Boston Red Sox
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Red Sox fans like to moan about how their team always lets them down, but in fact it is one of the more successful franchises in the American League.
Originally called the Puritans, the franchise was quite successful in the first two decades of the American League. Their first pennant came in 1903, when Cy Young led the AL in wins and Buck Freeman led in HR and RBI, and they won the first World Series. They repeated in 1904, but Giants manager John McGraw refused to let his team play the WS. The Puritans were rebuilt over the rest of the decade, and when they won the AL flag in 1912, they featured Tris Speaker, who led AL outfielders with 35 assists and tied for the lead in HR, and Smoky Joe Wood, who had a spectacular 34-5 record that included a string of 16 straight victories. Boston won the Series from the Giants in Game Seven on errors by Snodgrass and Merkle. The Red Sox then won back-to-back World Championships in 1915 and 1916, with Babe Ruth winning the ERA title in 1916. That year, he won a 14-inning 2-1 contest in Game Two. The Red Sox' fifth World Championship in as many chances came in 1918, and Ruth set a scoreless streak record of 29.2 innings dating back to 1916.
But owners Hugh Ward (largely an absentee owner) and Harry Frazee (unfortunately quite present) suffered losses on the New York stage and made up the difference by selling off the Red Sox' most talented players. Babe Ruth had been moved to the outfield in 1919 and proceeded to set a ML record with 29 HR. That winter he was sold to the Yankees in a complicated deal that included $100,000 cash and a $300,000 mortgage on Fenway Park. He was only the first to go, and the Red Sox soon took up residence in the lower levels of the standings, finishing last nine times before Tom Yawkey bought the franchise in 1933 and brought in a new era.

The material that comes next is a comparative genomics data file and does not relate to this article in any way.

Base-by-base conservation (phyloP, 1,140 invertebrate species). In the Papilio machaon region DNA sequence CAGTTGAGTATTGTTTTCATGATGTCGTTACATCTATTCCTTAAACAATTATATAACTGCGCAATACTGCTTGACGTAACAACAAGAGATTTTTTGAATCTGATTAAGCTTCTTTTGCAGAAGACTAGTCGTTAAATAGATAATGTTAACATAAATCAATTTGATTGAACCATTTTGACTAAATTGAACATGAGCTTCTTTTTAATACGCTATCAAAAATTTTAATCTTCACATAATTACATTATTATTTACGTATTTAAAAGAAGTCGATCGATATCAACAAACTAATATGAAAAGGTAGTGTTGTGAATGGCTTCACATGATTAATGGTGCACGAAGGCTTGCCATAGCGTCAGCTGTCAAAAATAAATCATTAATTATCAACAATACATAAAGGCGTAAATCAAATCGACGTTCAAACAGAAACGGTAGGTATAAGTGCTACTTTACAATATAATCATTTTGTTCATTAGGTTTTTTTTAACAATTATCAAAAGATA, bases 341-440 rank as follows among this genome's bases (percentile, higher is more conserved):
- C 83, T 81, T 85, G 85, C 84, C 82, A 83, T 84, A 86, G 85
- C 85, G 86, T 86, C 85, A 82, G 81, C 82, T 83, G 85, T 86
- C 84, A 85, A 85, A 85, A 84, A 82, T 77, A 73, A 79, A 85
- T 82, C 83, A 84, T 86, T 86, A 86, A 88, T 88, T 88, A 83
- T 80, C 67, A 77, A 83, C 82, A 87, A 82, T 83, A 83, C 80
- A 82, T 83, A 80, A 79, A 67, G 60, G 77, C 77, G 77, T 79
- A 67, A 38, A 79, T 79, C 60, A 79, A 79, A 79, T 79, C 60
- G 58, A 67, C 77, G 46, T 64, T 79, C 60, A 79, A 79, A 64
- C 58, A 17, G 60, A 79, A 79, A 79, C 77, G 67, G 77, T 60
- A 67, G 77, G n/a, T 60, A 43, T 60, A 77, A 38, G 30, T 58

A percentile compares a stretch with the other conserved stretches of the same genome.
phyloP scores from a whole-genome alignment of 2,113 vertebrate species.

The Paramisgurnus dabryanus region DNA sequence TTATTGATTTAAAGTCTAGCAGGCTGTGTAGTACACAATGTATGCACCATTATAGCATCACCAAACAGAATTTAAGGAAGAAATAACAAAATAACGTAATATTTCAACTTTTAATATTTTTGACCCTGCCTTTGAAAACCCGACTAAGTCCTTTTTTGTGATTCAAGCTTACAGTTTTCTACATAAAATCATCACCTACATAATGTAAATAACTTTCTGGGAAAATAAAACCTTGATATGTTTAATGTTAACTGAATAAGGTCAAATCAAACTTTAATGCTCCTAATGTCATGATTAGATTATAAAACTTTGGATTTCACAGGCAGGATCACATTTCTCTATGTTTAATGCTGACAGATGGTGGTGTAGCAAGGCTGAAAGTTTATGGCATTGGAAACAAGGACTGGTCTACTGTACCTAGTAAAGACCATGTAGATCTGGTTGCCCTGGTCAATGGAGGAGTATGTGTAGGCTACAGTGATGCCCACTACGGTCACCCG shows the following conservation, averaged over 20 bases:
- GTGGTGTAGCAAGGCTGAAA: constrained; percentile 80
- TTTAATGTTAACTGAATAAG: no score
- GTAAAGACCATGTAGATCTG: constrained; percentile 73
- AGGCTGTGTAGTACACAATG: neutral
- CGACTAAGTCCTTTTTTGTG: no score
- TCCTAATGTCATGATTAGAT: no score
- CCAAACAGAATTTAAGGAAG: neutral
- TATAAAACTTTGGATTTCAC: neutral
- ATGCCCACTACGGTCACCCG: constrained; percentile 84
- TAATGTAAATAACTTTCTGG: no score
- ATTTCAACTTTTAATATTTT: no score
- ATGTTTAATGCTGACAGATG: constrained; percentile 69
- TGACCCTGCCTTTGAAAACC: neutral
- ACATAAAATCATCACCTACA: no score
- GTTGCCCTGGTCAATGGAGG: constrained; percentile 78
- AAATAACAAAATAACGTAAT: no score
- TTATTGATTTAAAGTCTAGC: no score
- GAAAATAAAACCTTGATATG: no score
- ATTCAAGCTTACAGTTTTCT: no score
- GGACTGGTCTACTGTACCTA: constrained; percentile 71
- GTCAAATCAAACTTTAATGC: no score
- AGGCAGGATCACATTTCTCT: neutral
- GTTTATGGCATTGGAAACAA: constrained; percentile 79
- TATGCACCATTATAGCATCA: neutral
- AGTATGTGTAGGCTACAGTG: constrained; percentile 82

Yawkey bought up established stars such as Lefty Grove, Joe Cronin, and Jimmie Foxx, who gave him an MVP season in 1938. Later in the decade GM Eddie Collins found Ted Williams and Bobby Doerr in the Pacific Coast League. These efforts produced an AL pennant in 1946 (when Ted Williams won the first of his two MVP awards) and a storied loss to the Cardinals in the World Series that began the legend of the Red Sox being fated to lose the big games. In the bottom of the eighth inning of Game Seven, Enos Slaughter scored the winning run from first on a single, while Red Sox shortstop Johnny Pesky supposedly held the ball. Actually, Pesky had his back to the play, which was fumbled by Leon Culberson; Pesky hesitated only slightly before relaying the ball to the plate, but it was too late.